(4) The Israelites were forced to drink water into which the pulverized calf had been sprinkled. This corresponds to the Sota ritual, with Israel playing the role of the adulterous woman. The fact that the water was likely water Moshe had earlier provided for them miraculously only compounds the irony (Richard Elliot Friedman) Also, the verse later says that Aaron "let the people loose" using a verb (parau'a) that relates to letting loose long hair (as was done to the Sota.)

(5) When Aaron defends himself saying he "threw" the gold into the fire, he's employing the same verb the Torah used to describe how Moshe cast down the tablets.

(6) The tribe of Levi gathers for a massacre; their namesake did the same against the males of Shchem.

Forgotten Rambam
The 13 attributes start with a repetition, with God's name being said twice: וַיַּעֲבֹ֨ר יְהוָ֥ה עַל־ פָּנָיו֮ וַיִּקְרָא֒ יְהוָ֣ה יְהוָ֔ה אֵ֥ל רַח֖וּם וְחַנּ֑וּן אֶ֥רֶךְ אַפַּ֖יִם וְרַב־ חֶ֥סֶד וֶאֱמֶֽת׃ [= "And the LORD passed by before him and proclaimed The LORD The LORD God merciful and gracious longsuffering and abundant in goodness and truth."] Rambam reads it And the LORD passed by before him and the Lord proclaimed "The LORD is a merciful God..." [See? No duplication.]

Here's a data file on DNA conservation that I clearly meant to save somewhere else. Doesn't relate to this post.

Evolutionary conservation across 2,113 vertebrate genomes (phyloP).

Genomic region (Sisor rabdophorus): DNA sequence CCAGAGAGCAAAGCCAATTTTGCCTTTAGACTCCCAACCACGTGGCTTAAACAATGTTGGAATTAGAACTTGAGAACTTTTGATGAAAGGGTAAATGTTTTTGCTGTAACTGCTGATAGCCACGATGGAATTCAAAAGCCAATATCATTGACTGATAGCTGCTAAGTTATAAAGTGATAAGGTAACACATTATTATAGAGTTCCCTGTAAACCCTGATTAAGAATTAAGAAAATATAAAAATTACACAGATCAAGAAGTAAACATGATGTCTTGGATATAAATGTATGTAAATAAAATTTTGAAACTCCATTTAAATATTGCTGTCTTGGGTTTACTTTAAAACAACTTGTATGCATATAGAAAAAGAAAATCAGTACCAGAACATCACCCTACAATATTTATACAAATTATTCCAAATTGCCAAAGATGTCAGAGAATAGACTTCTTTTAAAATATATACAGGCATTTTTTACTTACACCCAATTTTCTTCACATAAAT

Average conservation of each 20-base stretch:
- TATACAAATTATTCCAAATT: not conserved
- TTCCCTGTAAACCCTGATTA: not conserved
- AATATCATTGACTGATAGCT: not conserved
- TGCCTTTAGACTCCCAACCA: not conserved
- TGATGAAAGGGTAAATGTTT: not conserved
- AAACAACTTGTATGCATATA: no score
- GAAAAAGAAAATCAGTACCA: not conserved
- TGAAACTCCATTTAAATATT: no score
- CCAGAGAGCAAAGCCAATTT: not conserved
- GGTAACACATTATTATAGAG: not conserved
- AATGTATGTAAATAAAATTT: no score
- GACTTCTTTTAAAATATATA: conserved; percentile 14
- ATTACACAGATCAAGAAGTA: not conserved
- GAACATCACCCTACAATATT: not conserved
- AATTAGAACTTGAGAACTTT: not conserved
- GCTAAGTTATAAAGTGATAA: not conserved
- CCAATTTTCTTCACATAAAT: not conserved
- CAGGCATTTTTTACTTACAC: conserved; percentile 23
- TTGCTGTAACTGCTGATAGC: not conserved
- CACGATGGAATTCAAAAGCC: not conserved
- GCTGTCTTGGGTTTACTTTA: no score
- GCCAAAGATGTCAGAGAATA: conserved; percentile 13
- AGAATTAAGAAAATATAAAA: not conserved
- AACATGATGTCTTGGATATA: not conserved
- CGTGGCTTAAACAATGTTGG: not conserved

Erroneous Midrash
Exodus 32:15 says the Ten Commandments "were written on both their sides,” Rav Chisda [BT Shabbat 104a.] says that the writing of the tablets was cut completely through the tablets, so that it could be read from either side. Archeological discoveries of tablets indicate, however, that it was not unusual for stone tablets to have inscriptions on either side.

The low point of Aaron's career is when the great compromiser comprises once too often before the sin of the golden calf when he seeks to delay, and to find a kosher way of satisfying the demand. Moshe, otoh, is blunt and direct, the very opposite sort of man. The low point of his career comes when he angrily strikes a rock he should have spoken to. (Shmuel Goldin)

What does Moshe mean when he asks to be removed from Gods book?